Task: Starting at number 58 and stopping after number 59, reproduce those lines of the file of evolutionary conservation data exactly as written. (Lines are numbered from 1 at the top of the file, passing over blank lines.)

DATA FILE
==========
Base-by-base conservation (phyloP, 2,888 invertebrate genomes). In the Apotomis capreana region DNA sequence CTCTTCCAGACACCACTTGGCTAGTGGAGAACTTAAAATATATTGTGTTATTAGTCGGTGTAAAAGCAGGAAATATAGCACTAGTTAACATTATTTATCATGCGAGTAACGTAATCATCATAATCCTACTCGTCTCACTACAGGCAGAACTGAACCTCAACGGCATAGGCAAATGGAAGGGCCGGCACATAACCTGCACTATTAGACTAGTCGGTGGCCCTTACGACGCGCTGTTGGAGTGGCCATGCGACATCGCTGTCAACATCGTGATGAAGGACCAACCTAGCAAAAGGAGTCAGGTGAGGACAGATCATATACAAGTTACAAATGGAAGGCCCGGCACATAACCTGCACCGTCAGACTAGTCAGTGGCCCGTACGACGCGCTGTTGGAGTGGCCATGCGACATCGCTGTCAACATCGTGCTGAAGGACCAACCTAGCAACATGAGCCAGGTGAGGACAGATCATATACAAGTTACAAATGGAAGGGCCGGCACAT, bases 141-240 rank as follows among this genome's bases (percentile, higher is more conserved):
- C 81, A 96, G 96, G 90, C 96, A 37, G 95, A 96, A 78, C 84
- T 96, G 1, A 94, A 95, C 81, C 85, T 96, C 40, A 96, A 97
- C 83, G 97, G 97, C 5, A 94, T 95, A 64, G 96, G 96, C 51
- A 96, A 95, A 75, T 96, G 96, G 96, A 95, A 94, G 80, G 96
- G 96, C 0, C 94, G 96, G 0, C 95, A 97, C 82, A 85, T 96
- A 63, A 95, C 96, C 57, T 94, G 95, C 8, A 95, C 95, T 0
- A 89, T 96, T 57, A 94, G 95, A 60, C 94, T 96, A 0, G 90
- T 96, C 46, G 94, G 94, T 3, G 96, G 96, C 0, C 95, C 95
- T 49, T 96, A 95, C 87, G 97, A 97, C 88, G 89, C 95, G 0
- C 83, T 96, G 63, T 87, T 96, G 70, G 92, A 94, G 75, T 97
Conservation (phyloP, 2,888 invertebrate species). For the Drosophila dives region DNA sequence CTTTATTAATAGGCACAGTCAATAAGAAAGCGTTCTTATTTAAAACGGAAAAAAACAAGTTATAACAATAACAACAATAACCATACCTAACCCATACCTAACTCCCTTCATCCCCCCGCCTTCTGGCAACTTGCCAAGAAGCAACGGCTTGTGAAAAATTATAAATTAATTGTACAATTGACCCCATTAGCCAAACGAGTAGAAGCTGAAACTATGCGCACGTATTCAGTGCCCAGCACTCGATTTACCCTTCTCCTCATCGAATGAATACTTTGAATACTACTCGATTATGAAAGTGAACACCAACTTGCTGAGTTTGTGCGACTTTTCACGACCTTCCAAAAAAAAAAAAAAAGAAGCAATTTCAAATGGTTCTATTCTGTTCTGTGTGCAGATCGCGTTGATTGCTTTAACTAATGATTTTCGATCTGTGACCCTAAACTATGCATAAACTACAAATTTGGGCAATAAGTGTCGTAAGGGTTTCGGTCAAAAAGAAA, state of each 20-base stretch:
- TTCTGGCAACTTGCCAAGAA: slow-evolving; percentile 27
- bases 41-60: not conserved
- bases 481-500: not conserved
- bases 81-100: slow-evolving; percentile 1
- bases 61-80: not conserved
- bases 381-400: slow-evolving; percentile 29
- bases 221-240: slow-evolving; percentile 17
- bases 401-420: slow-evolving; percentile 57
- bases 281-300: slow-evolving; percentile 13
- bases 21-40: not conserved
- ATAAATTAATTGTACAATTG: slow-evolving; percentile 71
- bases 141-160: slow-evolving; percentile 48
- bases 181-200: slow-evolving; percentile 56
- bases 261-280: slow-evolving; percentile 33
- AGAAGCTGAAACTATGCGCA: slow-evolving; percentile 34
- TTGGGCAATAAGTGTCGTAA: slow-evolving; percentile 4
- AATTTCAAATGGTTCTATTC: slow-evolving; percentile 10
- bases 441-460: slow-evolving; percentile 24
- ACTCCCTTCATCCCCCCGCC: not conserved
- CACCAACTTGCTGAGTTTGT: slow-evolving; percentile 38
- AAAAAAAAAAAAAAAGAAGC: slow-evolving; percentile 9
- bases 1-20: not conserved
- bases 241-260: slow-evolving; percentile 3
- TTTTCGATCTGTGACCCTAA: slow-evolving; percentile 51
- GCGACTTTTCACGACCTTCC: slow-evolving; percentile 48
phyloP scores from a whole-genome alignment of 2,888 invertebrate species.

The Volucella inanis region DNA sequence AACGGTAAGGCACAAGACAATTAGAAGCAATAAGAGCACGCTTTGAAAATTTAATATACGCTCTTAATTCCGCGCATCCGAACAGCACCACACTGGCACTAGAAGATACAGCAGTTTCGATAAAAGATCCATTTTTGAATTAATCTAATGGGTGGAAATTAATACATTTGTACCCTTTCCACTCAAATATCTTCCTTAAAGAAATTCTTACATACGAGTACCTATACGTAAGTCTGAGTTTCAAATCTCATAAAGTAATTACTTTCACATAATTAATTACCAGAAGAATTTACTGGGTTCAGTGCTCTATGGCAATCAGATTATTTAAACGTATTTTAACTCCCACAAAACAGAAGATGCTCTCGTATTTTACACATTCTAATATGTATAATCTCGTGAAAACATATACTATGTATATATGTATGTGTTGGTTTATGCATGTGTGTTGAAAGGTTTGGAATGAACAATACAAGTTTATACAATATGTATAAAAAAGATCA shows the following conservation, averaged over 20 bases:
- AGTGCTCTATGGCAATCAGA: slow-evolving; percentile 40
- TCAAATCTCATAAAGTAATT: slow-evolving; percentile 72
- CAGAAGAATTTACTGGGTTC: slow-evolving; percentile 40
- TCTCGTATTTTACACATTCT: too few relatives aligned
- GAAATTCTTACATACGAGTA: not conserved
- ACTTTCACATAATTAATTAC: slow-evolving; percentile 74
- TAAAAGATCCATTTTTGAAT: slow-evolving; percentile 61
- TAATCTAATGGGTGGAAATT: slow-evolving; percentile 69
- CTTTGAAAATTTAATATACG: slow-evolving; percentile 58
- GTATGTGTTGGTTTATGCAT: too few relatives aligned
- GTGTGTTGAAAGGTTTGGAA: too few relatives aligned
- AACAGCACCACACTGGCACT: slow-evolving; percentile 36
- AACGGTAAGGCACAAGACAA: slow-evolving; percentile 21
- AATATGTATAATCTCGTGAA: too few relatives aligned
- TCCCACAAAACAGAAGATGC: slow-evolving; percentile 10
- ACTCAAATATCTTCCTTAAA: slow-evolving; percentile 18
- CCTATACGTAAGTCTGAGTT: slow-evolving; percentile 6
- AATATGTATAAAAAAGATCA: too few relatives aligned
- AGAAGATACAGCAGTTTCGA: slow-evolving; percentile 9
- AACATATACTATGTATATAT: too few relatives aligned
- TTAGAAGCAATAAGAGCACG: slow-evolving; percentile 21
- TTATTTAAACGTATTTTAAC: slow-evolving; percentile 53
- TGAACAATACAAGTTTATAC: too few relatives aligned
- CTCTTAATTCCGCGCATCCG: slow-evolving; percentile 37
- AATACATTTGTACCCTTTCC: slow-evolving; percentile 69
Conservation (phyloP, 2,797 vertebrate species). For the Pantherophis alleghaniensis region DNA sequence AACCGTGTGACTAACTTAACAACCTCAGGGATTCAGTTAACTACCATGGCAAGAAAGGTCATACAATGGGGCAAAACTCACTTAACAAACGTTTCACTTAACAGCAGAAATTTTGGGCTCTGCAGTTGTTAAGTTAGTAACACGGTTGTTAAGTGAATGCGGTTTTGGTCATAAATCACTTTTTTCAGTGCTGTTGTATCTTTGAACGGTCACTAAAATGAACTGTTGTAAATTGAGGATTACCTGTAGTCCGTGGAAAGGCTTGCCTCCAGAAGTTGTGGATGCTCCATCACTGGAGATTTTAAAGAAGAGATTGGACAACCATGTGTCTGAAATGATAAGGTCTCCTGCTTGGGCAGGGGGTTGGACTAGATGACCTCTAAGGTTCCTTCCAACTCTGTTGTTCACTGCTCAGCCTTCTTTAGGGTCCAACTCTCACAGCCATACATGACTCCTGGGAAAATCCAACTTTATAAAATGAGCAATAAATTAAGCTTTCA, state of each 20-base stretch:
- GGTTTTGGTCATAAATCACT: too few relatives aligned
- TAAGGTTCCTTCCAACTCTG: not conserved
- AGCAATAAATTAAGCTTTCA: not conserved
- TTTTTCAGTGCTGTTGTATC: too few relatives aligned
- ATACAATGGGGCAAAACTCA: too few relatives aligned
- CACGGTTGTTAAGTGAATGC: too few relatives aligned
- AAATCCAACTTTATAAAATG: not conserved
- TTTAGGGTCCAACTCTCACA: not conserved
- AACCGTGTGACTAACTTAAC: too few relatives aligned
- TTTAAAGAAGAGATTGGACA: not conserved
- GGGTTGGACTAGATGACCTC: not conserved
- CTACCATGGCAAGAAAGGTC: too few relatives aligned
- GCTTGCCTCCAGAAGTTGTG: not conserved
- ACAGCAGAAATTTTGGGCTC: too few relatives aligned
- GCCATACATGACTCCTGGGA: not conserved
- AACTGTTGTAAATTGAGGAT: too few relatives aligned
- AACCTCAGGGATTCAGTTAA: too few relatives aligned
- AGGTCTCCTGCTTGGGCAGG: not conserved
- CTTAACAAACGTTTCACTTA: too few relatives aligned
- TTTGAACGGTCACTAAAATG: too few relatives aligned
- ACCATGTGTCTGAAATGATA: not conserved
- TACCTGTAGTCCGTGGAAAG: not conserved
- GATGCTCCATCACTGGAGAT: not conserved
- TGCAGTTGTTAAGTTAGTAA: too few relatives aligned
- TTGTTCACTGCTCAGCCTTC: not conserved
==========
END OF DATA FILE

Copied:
- AGAAGATACAGCAGTTTCGA: slow-evolving; percentile 9
- AACATATACTATGTATATAT: too few relatives aligned